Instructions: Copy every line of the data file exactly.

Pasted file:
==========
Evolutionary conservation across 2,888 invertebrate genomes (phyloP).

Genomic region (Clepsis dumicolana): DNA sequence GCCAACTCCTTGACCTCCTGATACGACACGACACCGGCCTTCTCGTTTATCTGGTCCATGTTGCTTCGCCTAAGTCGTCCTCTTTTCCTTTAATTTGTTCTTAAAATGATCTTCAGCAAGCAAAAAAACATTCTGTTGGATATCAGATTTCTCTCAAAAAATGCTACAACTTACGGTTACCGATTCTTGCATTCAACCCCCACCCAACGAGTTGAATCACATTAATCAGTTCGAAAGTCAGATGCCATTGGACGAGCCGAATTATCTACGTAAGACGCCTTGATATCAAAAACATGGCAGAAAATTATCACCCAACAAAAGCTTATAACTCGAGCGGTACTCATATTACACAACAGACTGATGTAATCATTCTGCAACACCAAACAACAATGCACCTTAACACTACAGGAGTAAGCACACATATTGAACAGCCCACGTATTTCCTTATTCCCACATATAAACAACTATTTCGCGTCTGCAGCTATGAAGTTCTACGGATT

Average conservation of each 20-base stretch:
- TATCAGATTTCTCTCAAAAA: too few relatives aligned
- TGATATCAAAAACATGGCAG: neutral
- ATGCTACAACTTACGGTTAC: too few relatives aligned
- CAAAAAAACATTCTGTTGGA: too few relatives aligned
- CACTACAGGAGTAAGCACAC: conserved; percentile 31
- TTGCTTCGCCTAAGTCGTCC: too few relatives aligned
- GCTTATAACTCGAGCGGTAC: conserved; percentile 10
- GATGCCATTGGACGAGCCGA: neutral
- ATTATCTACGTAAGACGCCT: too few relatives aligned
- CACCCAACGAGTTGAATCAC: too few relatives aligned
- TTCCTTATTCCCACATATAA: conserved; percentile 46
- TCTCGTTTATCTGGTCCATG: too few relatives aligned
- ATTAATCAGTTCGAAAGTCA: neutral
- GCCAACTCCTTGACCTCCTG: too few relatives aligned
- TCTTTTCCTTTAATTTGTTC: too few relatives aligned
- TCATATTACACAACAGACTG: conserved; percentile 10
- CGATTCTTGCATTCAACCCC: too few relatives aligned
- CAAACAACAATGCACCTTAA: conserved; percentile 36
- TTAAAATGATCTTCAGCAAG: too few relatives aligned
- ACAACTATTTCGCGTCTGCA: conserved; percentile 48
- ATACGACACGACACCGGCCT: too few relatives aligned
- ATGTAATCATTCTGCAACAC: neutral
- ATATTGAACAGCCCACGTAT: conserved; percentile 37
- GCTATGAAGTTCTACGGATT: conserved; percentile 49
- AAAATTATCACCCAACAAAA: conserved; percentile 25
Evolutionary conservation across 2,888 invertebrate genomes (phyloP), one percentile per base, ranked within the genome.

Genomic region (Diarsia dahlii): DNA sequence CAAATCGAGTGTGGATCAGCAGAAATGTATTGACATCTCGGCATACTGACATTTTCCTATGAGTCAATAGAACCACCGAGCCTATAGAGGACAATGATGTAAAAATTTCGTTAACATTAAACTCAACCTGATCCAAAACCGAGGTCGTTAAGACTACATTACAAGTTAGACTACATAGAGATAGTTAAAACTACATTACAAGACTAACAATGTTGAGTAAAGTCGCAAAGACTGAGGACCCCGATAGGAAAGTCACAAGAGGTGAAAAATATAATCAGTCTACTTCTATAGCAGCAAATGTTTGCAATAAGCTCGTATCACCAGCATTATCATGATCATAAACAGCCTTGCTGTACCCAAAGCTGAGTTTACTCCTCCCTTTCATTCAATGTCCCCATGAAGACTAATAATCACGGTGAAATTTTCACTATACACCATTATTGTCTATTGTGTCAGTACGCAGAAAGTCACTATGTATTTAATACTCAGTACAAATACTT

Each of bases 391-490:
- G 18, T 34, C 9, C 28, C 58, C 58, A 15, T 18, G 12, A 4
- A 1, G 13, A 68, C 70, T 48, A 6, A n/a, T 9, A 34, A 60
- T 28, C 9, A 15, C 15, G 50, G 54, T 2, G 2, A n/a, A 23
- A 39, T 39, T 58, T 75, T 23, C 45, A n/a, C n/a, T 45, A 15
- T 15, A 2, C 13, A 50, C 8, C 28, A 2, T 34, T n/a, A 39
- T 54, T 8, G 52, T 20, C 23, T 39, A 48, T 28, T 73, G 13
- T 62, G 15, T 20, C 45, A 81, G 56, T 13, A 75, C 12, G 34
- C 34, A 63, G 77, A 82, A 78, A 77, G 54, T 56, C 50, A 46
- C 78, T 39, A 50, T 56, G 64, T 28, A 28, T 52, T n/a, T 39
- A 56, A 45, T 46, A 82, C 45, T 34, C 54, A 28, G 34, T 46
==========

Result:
Evolutionary conservation across 2,888 invertebrate genomes (phyloP).

Genomic region (Clepsis dumicolana): DNA sequence GCCAACTCCTTGACCTCCTGATACGACACGACACCGGCCTTCTCGTTTATCTGGTCCATGTTGCTTCGCCTAAGTCGTCCTCTTTTCCTTTAATTTGTTCTTAAAATGATCTTCAGCAAGCAAAAAAACATTCTGTTGGATATCAGATTTCTCTCAAAAAATGCTACAACTTACGGTTACCGATTCTTGCATTCAACCCCCACCCAACGAGTTGAATCACATTAATCAGTTCGAAAGTCAGATGCCATTGGACGAGCCGAATTATCTACGTAAGACGCCTTGATATCAAAAACATGGCAGAAAATTATCACCCAACAAAAGCTTATAACTCGAGCGGTACTCATATTACACAACAGACTGATGTAATCATTCTGCAACACCAAACAACAATGCACCTTAACACTACAGGAGTAAGCACACATATTGAACAGCCCACGTATTTCCTTATTCCCACATATAAACAACTATTTCGCGTCTGCAGCTATGAAGTTCTACGGATT

Average conservation of each 20-base stretch:
- TATCAGATTTCTCTCAAAAA: too few relatives aligned
- TGATATCAAAAACATGGCAG: neutral
- ATGCTACAACTTACGGTTAC: too few relatives aligned
- CAAAAAAACATTCTGTTGGA: too few relatives aligned
- CACTACAGGAGTAAGCACAC: conserved; percentile 31
- TTGCTTCGCCTAAGTCGTCC: too few relatives aligned
- GCTTATAACTCGAGCGGTAC: conserved; percentile 10
- GATGCCATTGGACGAGCCGA: neutral
- ATTATCTACGTAAGACGCCT: too few relatives aligned
- CACCCAACGAGTTGAATCAC: too few relatives aligned
- TTCCTTATTCCCACATATAA: conserved; percentile 46
- TCTCGTTTATCTGGTCCATG: too few relatives aligned
- ATTAATCAGTTCGAAAGTCA: neutral
- GCCAACTCCTTGACCTCCTG: too few relatives aligned
- TCTTTTCCTTTAATTTGTTC: too few relatives aligned
- TCATATTACACAACAGACTG: conserved; percentile 10
- CGATTCTTGCATTCAACCCC: too few relatives aligned
- CAAACAACAATGCACCTTAA: conserved; percentile 36
- TTAAAATGATCTTCAGCAAG: too few relatives aligned
- ACAACTATTTCGCGTCTGCA: conserved; percentile 48
- ATACGACACGACACCGGCCT: too few relatives aligned
- ATGTAATCATTCTGCAACAC: neutral
- ATATTGAACAGCCCACGTAT: conserved; percentile 37
- GCTATGAAGTTCTACGGATT: conserved; percentile 49
- AAAATTATCACCCAACAAAA: conserved; percentile 25
Evolutionary conservation across 2,888 invertebrate genomes (phyloP), one percentile per base, ranked within the genome.

Genomic region (Diarsia dahlii): DNA sequence CAAATCGAGTGTGGATCAGCAGAAATGTATTGACATCTCGGCATACTGACATTTTCCTATGAGTCAATAGAACCACCGAGCCTATAGAGGACAATGATGTAAAAATTTCGTTAACATTAAACTCAACCTGATCCAAAACCGAGGTCGTTAAGACTACATTACAAGTTAGACTACATAGAGATAGTTAAAACTACATTACAAGACTAACAATGTTGAGTAAAGTCGCAAAGACTGAGGACCCCGATAGGAAAGTCACAAGAGGTGAAAAATATAATCAGTCTACTTCTATAGCAGCAAATGTTTGCAATAAGCTCGTATCACCAGCATTATCATGATCATAAACAGCCTTGCTGTACCCAAAGCTGAGTTTACTCCTCCCTTTCATTCAATGTCCCCATGAAGACTAATAATCACGGTGAAATTTTCACTATACACCATTATTGTCTATTGTGTCAGTACGCAGAAAGTCACTATGTATTTAATACTCAGTACAAATACTT

Each of bases 391-490:
- G 18, T 34, C 9, C 28, C 58, C 58, A 15, T 18, G 12, A 4
- A 1, G 13, A 68, C 70, T 48, A 6, A n/a, T 9, A 34, A 60
- T 28, C 9, A 15, C 15, G 50, G 54, T 2, G 2, A n/a, A 23
- A 39, T 39, T 58, T 75, T 23, C 45, A n/a, C n/a, T 45, A 15
- T 15, A 2, C 13, A 50, C 8, C 28, A 2, T 34, T n/a, A 39
- T 54, T 8, G 52, T 20, C 23, T 39, A 48, T 28, T 73, G 13
- T 62, G 15, T 20, C 45, A 81, G 56, T 13, A 75, C 12, G 34
- C 34, A 63, G 77, A 82, A 78, A 77, G 54, T 56, C 50, A 46
- C 78, T 39, A 50, T 56, G 64, T 28, A 28, T 52, T n/a, T 39
- A 56, A 45, T 46, A 82, C 45, T 34, C 54, A 28, G 34, T 46